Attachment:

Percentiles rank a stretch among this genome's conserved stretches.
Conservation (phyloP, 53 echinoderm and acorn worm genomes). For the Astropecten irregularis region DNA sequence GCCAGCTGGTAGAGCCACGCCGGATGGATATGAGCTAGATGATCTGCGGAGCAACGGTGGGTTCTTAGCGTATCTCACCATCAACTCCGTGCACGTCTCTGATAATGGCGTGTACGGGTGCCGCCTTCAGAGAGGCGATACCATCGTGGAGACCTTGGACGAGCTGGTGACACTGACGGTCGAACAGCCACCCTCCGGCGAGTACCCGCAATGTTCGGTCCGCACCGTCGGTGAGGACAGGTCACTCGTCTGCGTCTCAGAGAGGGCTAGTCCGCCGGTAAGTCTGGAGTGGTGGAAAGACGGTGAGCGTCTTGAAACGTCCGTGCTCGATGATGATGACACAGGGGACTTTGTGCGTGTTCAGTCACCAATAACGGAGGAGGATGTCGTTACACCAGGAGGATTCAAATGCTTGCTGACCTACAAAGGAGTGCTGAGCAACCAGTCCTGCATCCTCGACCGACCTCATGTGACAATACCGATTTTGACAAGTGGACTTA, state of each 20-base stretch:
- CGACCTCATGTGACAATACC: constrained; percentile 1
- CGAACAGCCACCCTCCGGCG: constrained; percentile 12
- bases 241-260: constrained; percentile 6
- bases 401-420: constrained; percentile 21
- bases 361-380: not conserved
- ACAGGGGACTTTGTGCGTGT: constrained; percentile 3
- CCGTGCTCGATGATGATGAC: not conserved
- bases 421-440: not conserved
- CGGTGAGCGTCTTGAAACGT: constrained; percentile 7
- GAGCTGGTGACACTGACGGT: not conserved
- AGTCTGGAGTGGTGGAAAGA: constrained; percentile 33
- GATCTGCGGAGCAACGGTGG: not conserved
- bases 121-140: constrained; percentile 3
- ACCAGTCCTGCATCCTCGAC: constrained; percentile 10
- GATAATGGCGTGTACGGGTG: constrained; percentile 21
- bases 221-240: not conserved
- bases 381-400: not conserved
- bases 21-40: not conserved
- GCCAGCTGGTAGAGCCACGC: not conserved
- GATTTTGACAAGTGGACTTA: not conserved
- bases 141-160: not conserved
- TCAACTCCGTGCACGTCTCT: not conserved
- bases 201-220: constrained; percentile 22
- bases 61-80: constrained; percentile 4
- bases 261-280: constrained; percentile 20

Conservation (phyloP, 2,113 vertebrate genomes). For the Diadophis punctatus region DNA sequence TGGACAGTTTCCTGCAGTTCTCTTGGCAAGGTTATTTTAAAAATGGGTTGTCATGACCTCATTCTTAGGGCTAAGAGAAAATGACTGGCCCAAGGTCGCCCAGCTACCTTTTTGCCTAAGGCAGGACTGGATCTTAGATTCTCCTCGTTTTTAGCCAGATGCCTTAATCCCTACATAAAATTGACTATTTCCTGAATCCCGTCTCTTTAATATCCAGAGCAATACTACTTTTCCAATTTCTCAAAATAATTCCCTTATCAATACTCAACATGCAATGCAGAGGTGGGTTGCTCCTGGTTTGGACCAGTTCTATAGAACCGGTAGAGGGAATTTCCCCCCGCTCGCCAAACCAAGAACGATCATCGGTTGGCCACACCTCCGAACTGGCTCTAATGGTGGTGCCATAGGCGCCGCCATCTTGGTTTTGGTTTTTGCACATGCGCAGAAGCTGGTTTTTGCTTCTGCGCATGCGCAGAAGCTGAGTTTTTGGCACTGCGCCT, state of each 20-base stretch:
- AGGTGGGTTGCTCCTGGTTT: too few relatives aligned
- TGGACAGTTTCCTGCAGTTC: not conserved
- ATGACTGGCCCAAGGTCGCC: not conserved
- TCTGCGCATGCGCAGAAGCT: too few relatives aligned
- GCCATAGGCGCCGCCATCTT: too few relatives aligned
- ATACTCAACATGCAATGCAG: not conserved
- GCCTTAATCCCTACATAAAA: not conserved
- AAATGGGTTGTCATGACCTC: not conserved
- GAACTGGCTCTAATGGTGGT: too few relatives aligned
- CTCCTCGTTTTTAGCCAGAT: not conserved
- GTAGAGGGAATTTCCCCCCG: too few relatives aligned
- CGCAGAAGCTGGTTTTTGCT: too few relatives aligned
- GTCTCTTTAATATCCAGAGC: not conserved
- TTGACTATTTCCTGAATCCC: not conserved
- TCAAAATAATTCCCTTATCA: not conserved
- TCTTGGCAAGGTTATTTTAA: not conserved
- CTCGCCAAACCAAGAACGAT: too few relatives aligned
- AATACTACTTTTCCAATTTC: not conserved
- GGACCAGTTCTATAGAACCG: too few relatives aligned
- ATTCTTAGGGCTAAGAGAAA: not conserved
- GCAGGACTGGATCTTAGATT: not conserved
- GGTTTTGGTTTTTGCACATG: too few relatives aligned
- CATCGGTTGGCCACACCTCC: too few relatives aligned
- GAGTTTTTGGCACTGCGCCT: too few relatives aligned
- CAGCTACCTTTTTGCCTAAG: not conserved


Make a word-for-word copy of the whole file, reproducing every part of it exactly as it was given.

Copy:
Percentiles rank a stretch among this genome's conserved stretches.
Conservation (phyloP, 53 echinoderm and acorn worm genomes). For the Astropecten irregularis region DNA sequence GCCAGCTGGTAGAGCCACGCCGGATGGATATGAGCTAGATGATCTGCGGAGCAACGGTGGGTTCTTAGCGTATCTCACCATCAACTCCGTGCACGTCTCTGATAATGGCGTGTACGGGTGCCGCCTTCAGAGAGGCGATACCATCGTGGAGACCTTGGACGAGCTGGTGACACTGACGGTCGAACAGCCACCCTCCGGCGAGTACCCGCAATGTTCGGTCCGCACCGTCGGTGAGGACAGGTCACTCGTCTGCGTCTCAGAGAGGGCTAGTCCGCCGGTAAGTCTGGAGTGGTGGAAAGACGGTGAGCGTCTTGAAACGTCCGTGCTCGATGATGATGACACAGGGGACTTTGTGCGTGTTCAGTCACCAATAACGGAGGAGGATGTCGTTACACCAGGAGGATTCAAATGCTTGCTGACCTACAAAGGAGTGCTGAGCAACCAGTCCTGCATCCTCGACCGACCTCATGTGACAATACCGATTTTGACAAGTGGACTTA, state of each 20-base stretch:
- CGACCTCATGTGACAATACC: constrained; percentile 1
- CGAACAGCCACCCTCCGGCG: constrained; percentile 12
- bases 241-260: constrained; percentile 6
- bases 401-420: constrained; percentile 21
- bases 361-380: not conserved
- ACAGGGGACTTTGTGCGTGT: constrained; percentile 3
- CCGTGCTCGATGATGATGAC: not conserved
- bases 421-440: not conserved
- CGGTGAGCGTCTTGAAACGT: constrained; percentile 7
- GAGCTGGTGACACTGACGGT: not conserved
- AGTCTGGAGTGGTGGAAAGA: constrained; percentile 33
- GATCTGCGGAGCAACGGTGG: not conserved
- bases 121-140: constrained; percentile 3
- ACCAGTCCTGCATCCTCGAC: constrained; percentile 10
- GATAATGGCGTGTACGGGTG: constrained; percentile 21
- bases 221-240: not conserved
- bases 381-400: not conserved
- bases 21-40: not conserved
- GCCAGCTGGTAGAGCCACGC: not conserved
- GATTTTGACAAGTGGACTTA: not conserved
- bases 141-160: not conserved
- TCAACTCCGTGCACGTCTCT: not conserved
- bases 201-220: constrained; percentile 22
- bases 61-80: constrained; percentile 4
- bases 261-280: constrained; percentile 20

Conservation (phyloP, 2,113 vertebrate genomes). For the Diadophis punctatus region DNA sequence TGGACAGTTTCCTGCAGTTCTCTTGGCAAGGTTATTTTAAAAATGGGTTGTCATGACCTCATTCTTAGGGCTAAGAGAAAATGACTGGCCCAAGGTCGCCCAGCTACCTTTTTGCCTAAGGCAGGACTGGATCTTAGATTCTCCTCGTTTTTAGCCAGATGCCTTAATCCCTACATAAAATTGACTATTTCCTGAATCCCGTCTCTTTAATATCCAGAGCAATACTACTTTTCCAATTTCTCAAAATAATTCCCTTATCAATACTCAACATGCAATGCAGAGGTGGGTTGCTCCTGGTTTGGACCAGTTCTATAGAACCGGTAGAGGGAATTTCCCCCCGCTCGCCAAACCAAGAACGATCATCGGTTGGCCACACCTCCGAACTGGCTCTAATGGTGGTGCCATAGGCGCCGCCATCTTGGTTTTGGTTTTTGCACATGCGCAGAAGCTGGTTTTTGCTTCTGCGCATGCGCAGAAGCTGAGTTTTTGGCACTGCGCCT, state of each 20-base stretch:
- AGGTGGGTTGCTCCTGGTTT: too few relatives aligned
- TGGACAGTTTCCTGCAGTTC: not conserved
- ATGACTGGCCCAAGGTCGCC: not conserved
- TCTGCGCATGCGCAGAAGCT: too few relatives aligned
- GCCATAGGCGCCGCCATCTT: too few relatives aligned
- ATACTCAACATGCAATGCAG: not conserved
- GCCTTAATCCCTACATAAAA: not conserved
- AAATGGGTTGTCATGACCTC: not conserved
- GAACTGGCTCTAATGGTGGT: too few relatives aligned
- CTCCTCGTTTTTAGCCAGAT: not conserved
- GTAGAGGGAATTTCCCCCCG: too few relatives aligned
- CGCAGAAGCTGGTTTTTGCT: too few relatives aligned
- GTCTCTTTAATATCCAGAGC: not conserved
- TTGACTATTTCCTGAATCCC: not conserved
- TCAAAATAATTCCCTTATCA: not conserved
- TCTTGGCAAGGTTATTTTAA: not conserved
- CTCGCCAAACCAAGAACGAT: too few relatives aligned
- AATACTACTTTTCCAATTTC: not conserved
- GGACCAGTTCTATAGAACCG: too few relatives aligned
- ATTCTTAGGGCTAAGAGAAA: not conserved
- GCAGGACTGGATCTTAGATT: not conserved
- GGTTTTGGTTTTTGCACATG: too few relatives aligned
- CATCGGTTGGCCACACCTCC: too few relatives aligned
- GAGTTTTTGGCACTGCGCCT: too few relatives aligned
- CAGCTACCTTTTTGCCTAAG: not conserved